On Feb 17, 6:32 pm, baclesb...@gmail.com wrote: > On Sunday, February 17, 2013 7:43:27 AM UTC-8, Mike Dworetsky wrote: > > Robert Clark wrote: > > > > I really don't like coincidences in science. Reports are asteroids > > > > the size of 2012 DA14 getting this close occur about once in 30 > > > > years. And meteors the size of the Russian one enter our atmosphere > > > > about similar frequency. But the problem is their both occurring in > > > > the same 24 hour period. If you imagine the asteroid arriving on a > > > > particular day, the question to ask is what is the probability of the > > > > Russian meteor arriving on that same day? Once in 30 years, and then > > > > 365 days in a year, means the chance of this happening is like 1 in > > > > 10,000. That's disturbingly unlikely. > > > > On the other hand if this really is just coincidence, then it should > > > > be kept in mind that chances this low have been quoted in regards to > > > > large asteroids impacting Earth in our lifetime. > > > > Bob Clark > > > However unlikely, the coincidence did occur. And they were on very > > > different orbits, hence unrelated physically. All you can really conclude > > > is that it was very unlikely, but it did happen. > > > By your argument, you should be deeply disturbed every time someone wins a > > > big lottery sweepstakes, or is killed by lightning. These are also rare > > > events for individuals but they do happen > > > regularly to someone in a larger population > > I think a better comparison would be the event of someone winning the > > lottery _and_ being hit by lightning, since the OP considered a pair > > of unlikely events happenning at the same/similar times.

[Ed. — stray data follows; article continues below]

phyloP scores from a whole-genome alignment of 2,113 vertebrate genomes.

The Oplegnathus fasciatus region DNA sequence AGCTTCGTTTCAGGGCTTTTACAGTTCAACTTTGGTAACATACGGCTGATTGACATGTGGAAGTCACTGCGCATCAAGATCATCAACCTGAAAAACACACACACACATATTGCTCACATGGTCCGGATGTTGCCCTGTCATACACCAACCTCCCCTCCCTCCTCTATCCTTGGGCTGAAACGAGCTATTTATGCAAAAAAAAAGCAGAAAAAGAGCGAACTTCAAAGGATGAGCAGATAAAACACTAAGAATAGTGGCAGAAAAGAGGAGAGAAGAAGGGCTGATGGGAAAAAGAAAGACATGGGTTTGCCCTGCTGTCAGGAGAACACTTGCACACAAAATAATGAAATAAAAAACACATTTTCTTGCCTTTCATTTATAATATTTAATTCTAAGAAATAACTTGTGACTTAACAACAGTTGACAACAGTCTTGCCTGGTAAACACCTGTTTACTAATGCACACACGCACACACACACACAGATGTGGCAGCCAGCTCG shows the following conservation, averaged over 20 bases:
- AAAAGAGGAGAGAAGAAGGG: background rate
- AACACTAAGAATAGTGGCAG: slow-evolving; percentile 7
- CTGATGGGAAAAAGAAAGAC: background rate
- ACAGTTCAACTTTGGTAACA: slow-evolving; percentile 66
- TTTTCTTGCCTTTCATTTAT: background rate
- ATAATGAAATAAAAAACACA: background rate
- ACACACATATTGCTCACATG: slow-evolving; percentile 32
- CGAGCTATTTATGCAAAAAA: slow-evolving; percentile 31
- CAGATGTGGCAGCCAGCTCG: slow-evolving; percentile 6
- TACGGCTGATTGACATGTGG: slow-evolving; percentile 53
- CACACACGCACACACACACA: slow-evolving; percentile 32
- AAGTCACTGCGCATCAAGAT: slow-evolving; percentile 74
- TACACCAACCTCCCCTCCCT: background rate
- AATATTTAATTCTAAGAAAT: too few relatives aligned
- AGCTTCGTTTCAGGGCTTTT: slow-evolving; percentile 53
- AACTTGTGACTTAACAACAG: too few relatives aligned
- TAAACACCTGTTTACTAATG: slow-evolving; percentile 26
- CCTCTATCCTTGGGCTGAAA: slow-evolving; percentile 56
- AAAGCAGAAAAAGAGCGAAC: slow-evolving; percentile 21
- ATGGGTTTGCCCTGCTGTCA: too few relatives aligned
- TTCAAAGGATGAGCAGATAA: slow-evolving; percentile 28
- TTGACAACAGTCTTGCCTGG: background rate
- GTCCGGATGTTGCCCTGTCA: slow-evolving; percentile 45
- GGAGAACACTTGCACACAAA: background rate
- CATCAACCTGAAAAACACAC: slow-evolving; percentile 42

A quick search shows about 1000 people hit by lightning in the USA each year. 1 in 280,000 that it happens to a specific person this year, maybe 1 in 4,000 that it happens to a person in their lifetime. I'd assume the chances are the same elsewhere in the world, and I'd think there have been many more than 4,000 lottery winners (winner = getting the highest possible number of numbers right), so it is most likely that there is a person who won the lottery _and_ was hit by lightning.